I watched the Blu-ray with the Dolby TrueHD track engaged. Much like the DTS track in the SD DVD, this TrueHD 5.1 track provided an excellent audio experience with room shaking LFE’s. I suggest everyone be careful in the opening minutes of the disc as the subs get a tremendous workout, and there are several sound explosions that jolt the viewer out of their seats. The opening ten minutes or so of the film provide such a forceful LFE track that both of my speaker setups tended to exhibit distortion. The surround channels are frequently engaged and provide excellent ambient and panning effects. To me, some of the best surround effects are barely noticeable and they should help to encase the viewer in the surround field. Voices are primarily planted in the center channel, and they are natural sounding and clear. Michael Kamen’s score is also very enjoyable and it provides an excellent enhancement to the thrills. The TrueHD track has much better presence and slightly better dynamic range. The SD-DVD’s DTS track is not on the BD.
What an exceptional set of extras! I was not prepared for this in-depth analysis of this picture. All of the extras are in SD unless otherwise noted, and all of the SD DVD’s extras are on the BD.
Feature Length Commentary by Director Paul W.S. Anderson and Producer Jeremy Bolt: this is a pretty good commentary that reiterates a lot of what is heard in the documentaries.
The Making of Event Horizon – 5 Documentaries: Into the Jaws of Darkness (genesis of the picture), The Body of the Beast (characters and actors), Liberate Tutume Ex Infernis (effects, costumes and sets), The Scale to Hell (model making, storyboards, visual effects, stunts), The Womb of Fear (post production, editing, details on the deleted scenes, test screenings, the music): This 103 minute documentary is split into five parts which you can watch all together or individually. Anderson, Bolt and numerous cast and crewmembers comment on the production of the picture. This is an incredibly in-depth documentary for what was such a minor release, initially. Each of the individual docs goes into significant detail with behind the scenes video and pictures. The cast and crew are very accommodating and excited when sharing their memories.
Secrets - Deleted Scenes: Briefing Scene, and Extended Scenes: Medical Bay and Burning Man Confrontation (9:31): Unfinished scenes, some of which had not been seen before. They are all anamorphic, but again, they are incomplete. Some are in video only as that is how they were shot. Each of the three scenes contains commentaries with Anderson. They really add very little to the overall picture.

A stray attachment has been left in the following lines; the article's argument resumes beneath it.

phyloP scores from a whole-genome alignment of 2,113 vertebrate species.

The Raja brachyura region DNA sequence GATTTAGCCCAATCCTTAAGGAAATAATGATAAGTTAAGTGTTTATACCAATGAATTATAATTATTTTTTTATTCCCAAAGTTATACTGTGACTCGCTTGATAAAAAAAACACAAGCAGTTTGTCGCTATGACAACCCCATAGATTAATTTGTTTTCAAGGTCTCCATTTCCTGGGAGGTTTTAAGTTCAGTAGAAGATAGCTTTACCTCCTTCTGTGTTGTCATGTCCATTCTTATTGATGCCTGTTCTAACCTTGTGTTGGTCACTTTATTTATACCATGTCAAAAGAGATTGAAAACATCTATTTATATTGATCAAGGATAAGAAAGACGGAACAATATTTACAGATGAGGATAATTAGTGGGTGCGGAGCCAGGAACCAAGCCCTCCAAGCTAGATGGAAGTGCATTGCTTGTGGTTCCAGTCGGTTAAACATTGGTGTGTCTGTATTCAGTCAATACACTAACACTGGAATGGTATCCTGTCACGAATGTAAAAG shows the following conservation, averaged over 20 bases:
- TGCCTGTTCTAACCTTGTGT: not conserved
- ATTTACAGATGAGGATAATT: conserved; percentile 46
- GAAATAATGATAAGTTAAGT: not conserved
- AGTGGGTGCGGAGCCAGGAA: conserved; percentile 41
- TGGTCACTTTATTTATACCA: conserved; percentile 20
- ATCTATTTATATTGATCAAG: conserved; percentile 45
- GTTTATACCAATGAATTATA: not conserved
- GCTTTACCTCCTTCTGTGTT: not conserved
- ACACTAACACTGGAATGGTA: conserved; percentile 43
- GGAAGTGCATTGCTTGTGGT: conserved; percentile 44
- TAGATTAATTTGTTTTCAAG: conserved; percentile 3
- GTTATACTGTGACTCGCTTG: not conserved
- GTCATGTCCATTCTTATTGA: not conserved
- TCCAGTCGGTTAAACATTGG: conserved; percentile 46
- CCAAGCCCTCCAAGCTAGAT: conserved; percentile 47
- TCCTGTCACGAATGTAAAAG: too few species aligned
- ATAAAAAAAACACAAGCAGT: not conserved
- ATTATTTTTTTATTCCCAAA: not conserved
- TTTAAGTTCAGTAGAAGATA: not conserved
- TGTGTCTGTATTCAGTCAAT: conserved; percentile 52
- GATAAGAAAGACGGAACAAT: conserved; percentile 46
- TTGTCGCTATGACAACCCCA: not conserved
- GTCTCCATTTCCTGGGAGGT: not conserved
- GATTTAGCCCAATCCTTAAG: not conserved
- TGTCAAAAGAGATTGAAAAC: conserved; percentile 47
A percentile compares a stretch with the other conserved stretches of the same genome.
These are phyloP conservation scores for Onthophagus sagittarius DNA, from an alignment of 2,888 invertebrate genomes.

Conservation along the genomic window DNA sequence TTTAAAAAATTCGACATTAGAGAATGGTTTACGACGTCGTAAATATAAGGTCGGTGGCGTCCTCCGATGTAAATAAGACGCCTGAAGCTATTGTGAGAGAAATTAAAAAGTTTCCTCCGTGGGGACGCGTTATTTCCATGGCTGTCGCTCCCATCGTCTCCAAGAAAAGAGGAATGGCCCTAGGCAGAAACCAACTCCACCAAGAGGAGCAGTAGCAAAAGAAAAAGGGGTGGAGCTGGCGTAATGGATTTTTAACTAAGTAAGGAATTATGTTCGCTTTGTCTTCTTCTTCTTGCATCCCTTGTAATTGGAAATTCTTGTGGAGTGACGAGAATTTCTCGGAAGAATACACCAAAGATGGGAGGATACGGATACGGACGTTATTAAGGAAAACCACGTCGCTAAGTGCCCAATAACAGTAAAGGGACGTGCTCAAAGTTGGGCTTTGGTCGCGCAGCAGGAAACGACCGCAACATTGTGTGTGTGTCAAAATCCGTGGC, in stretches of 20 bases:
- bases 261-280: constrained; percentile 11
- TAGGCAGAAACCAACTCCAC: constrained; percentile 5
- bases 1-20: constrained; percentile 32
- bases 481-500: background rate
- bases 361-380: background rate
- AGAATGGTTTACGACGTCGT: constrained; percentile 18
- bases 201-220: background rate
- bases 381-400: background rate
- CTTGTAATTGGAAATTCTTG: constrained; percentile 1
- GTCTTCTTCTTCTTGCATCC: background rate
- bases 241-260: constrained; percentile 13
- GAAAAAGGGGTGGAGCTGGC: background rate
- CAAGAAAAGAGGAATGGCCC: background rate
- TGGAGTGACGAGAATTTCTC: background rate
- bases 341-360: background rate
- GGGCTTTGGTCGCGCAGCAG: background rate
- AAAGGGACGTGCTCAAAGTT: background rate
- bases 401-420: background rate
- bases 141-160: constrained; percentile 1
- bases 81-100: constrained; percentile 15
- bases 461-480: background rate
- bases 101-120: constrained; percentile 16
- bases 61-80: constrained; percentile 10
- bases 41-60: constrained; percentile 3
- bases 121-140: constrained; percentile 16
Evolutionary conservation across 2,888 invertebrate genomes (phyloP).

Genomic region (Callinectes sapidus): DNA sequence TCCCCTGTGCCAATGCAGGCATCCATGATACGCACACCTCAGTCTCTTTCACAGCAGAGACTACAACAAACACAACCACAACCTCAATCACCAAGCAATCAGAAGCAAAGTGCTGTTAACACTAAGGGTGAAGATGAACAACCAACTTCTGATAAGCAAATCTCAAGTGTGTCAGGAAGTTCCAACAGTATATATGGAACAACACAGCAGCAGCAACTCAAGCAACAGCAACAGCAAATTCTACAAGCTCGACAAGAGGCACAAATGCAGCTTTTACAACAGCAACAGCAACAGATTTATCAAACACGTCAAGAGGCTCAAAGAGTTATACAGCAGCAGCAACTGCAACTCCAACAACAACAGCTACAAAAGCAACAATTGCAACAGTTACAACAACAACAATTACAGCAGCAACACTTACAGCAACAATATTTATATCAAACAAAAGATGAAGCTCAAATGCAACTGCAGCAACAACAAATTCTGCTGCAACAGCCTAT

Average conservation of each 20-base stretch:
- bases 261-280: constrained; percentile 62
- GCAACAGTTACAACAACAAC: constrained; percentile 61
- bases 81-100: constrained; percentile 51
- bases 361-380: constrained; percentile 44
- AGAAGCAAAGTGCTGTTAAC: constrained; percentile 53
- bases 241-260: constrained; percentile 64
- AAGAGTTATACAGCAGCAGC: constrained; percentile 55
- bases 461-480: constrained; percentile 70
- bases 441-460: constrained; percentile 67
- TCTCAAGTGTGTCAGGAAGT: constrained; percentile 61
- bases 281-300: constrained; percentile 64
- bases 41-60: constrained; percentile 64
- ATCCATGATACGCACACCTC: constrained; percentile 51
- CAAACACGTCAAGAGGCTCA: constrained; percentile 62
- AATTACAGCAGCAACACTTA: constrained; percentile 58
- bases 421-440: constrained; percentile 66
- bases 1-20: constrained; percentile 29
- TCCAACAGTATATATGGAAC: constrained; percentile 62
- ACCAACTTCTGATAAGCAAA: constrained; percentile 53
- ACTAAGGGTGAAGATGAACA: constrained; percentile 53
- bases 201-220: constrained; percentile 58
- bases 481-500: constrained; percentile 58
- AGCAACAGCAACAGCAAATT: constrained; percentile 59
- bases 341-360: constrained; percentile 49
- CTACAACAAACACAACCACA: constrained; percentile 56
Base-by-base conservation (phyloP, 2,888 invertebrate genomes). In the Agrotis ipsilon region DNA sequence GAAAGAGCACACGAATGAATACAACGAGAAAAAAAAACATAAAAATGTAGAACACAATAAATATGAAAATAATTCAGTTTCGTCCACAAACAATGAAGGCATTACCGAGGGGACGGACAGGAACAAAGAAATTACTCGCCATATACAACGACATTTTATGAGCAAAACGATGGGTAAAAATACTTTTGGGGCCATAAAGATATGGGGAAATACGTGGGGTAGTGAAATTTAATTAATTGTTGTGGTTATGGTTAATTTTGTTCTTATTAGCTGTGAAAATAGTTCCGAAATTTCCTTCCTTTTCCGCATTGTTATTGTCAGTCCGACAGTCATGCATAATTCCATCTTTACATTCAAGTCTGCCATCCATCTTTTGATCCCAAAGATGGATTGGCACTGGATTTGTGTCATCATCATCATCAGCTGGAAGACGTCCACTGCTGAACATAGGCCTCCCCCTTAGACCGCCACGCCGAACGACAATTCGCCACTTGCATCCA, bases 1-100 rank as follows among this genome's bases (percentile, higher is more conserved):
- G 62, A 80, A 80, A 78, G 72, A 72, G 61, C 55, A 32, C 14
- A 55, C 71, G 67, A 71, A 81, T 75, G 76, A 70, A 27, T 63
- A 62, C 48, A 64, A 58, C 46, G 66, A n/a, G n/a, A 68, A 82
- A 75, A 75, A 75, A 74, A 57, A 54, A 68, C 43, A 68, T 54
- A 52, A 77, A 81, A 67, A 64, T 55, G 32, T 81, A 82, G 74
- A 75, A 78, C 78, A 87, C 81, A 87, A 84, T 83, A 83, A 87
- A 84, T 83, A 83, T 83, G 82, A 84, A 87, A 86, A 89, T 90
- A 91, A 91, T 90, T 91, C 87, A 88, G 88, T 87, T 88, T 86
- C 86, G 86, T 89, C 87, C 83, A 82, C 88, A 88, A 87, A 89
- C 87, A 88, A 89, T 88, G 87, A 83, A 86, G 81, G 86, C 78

The Unseen Event Horizon: The Un-Filmed Rescue Scene (2:52): Anderson narrates a storyboarded sequence that was dropped from the final film. This scene is referred to as “The Lucky Strike” scene where the Clark’s crew was going on a detour to rescue another ship. Most of the elements of this scene were incorporated into the final picture, but in relation to the main story. Also in this part is Conceptual Art (3:20), which includes conceptual and pre-production line art and CG art. Anderson comments as well.
The Point of No Return (8:03): more in-depth behind the scene analysis of the picture. There are separate chapters: “The Revolving Corridor” (the fireball sequence in the revolving corridor), “The Crew Gathers” (behind the scenes of the cast rehearsing a scene), “Shooting Wire Work”, “The Dark Inside” (a little bit of a cut scene that Anderson was unable to find completed as well as his 31st birthday).
Trailers: Original theatrical trailer (in HD) and video trailer.
Paramount and the director have gone to great lengths to give us an exceptional disc. We are provided with hours of bonus materials, a dynamite video transfer, and a Dolby TrueHD track that will shake the walls. I’m hesitant to recommend an upgrade from the SD disc as it was quite good, but for those of you who may want a slightly more detailed and sharp picture, the BD delivers. While the story itself doesn’t leave you with a lot to think about, this is a great popcorn flick for a Saturday night.